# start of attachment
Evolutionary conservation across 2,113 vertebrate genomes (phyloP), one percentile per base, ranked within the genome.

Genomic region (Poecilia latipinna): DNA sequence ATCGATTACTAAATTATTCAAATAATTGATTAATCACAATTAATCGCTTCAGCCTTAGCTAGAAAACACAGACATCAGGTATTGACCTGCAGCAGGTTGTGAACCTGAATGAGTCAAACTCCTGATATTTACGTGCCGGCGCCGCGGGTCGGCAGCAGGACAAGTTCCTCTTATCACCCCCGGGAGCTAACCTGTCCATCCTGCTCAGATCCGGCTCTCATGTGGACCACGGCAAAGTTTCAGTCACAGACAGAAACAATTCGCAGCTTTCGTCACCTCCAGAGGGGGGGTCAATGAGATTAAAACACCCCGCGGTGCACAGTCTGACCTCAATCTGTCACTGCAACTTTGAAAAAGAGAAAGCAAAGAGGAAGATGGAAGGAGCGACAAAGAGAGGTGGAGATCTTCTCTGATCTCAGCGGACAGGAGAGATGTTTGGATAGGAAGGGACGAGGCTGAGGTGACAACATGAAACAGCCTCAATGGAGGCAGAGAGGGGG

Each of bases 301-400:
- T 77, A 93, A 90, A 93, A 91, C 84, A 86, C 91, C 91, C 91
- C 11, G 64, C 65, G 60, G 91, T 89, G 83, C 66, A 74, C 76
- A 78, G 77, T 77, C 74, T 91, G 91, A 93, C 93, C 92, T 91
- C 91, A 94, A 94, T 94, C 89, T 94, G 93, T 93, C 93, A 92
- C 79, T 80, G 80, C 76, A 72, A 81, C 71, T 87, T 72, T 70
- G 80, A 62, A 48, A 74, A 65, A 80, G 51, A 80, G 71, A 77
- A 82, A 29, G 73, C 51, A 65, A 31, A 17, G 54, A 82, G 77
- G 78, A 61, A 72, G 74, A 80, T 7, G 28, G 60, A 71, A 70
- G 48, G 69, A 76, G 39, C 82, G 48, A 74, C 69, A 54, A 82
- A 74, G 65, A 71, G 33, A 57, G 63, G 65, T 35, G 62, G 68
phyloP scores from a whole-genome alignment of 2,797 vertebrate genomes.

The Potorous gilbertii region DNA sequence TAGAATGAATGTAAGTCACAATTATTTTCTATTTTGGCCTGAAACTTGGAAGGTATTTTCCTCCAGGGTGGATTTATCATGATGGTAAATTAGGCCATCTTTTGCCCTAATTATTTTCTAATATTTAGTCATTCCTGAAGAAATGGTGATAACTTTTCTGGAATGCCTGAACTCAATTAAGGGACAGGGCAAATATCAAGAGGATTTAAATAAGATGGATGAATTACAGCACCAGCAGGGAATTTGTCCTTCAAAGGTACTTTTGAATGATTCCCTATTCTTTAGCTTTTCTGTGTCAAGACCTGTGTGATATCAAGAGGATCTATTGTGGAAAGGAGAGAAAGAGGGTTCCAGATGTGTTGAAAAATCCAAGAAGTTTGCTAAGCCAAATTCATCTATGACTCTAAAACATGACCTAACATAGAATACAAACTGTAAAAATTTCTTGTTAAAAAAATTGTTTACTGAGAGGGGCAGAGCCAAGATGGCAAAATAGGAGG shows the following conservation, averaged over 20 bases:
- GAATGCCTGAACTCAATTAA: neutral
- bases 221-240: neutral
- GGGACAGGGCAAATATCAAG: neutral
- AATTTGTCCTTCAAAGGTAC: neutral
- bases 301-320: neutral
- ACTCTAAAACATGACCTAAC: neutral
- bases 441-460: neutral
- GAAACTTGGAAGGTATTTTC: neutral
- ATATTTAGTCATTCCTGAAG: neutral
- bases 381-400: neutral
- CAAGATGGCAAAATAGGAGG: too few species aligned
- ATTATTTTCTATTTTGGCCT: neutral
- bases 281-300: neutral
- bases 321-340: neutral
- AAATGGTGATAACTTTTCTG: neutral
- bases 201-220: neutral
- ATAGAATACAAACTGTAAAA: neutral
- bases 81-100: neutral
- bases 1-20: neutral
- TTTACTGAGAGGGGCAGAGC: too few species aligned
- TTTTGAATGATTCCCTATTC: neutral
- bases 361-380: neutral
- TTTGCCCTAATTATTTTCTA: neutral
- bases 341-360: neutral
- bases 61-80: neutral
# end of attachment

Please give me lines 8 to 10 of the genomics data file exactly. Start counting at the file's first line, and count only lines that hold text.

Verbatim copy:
- C 79, T 80, G 80, C 76, A 72, A 81, C 71, T 87, T 72, T 70
- G 80, A 62, A 48, A 74, A 65, A 80, G 51, A 80, G 71, A 77
- A 82, A 29, G 73, C 51, A 65, A 31, A 17, G 54, A 82, G 77